“If you feel a pimple coming on, gently exfoliating the area is crucial to helping unclog pores,” says Dr. Brandt. Use a glycolic pad, serum, mask, or a micronized benzoyl peroxide treatment (which is able to work its way into pores to kill bacteria). Or, use a manual buffing tool (such as an at-home microdermabrasion kit) to slough away the dead skin cells that are helping to keep pus lodged inside pores. “After cleansing or exfoliating, always rinse with cold water to help soothe skin and tighten pores,” says Dr. Brandt. (And, don’t pop it — it’s not ready yet.)
The most important thing: Don’t wing it. As in, don’t just think you’ll create the perfect line out of the blue. “First, draw the shape of the flick with a nude pencil," says Molly R. Stern, a celebrity makeup artist in Los Angeles. "This way, you give yourself a road map to follow once you do the real thing.”
Choose the type of liner carefully, too. “Opt for those that have a very thin felt tip — like a Sharpie — not the kind with loose bristles,” says Stern. Then, keep it simple: “Start your line midway on the upper lashline and then [make] a slight flick at the outer corners. Don’t line the entire eye, which can get too messy,” she says. “For a more dramatic effect, start at the inner corners and gradually create a thicker line.” Got smudges? Simply fix that one spot. Dab a Q-tip in makeup remover and clean up mistakes.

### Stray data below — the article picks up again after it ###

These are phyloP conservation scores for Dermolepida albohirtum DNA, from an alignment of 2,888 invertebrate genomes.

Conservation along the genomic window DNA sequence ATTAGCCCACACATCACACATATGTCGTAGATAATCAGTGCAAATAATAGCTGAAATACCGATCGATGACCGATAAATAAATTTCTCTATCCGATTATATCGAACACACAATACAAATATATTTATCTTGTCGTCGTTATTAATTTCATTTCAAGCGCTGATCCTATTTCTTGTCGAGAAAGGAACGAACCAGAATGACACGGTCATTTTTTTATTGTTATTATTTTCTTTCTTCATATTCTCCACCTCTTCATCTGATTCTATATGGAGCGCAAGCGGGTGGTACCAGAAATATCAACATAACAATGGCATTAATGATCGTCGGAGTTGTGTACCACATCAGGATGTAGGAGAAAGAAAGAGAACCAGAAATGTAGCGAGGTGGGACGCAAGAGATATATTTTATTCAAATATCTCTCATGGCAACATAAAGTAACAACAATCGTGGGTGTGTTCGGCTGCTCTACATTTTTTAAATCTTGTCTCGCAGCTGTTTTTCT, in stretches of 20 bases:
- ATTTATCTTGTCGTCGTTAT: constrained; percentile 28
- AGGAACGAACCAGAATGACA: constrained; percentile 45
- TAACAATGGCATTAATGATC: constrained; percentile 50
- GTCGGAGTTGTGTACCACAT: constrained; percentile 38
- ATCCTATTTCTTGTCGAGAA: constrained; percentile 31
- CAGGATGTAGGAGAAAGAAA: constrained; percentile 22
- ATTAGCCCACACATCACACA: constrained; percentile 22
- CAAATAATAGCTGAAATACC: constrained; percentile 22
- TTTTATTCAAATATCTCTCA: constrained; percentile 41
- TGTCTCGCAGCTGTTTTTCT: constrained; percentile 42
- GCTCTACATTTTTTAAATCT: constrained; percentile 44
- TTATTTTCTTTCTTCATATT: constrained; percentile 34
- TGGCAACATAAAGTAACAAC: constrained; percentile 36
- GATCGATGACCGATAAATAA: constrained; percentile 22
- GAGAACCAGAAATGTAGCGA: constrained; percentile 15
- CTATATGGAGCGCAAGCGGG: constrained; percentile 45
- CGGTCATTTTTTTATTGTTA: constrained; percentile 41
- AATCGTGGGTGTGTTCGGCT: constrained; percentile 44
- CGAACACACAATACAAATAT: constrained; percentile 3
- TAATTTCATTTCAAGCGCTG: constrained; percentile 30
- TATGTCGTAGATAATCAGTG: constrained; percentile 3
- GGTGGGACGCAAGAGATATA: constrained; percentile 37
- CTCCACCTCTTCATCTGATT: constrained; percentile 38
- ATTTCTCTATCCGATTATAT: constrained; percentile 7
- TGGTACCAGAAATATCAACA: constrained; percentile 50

Never, ever apply concealer on a pimple with your finger. The likelihood that it’s as big as your ring finger is small, which means you’re globbing on way more than you need to. Your best weapon is a tiny concealer brush. And, while you might not like this, you shouldn’t use the same concealer that you reach for to cover up dark circles. “Using a concealer with a slightly thicker texture is better for spots; if your product is too sheer, it won't grab onto skin well,” says Stern. Always perfectly match your skin tone — don’t go too light so that instead of red, you see obvious lighter spots instead.
You probably think you have this one down, right? Yet, you don’t always love your lashes, or you’re always trying new mascaras in search of the perfect one. Here’s Stern’s easy step-by-step to master this makeup essential.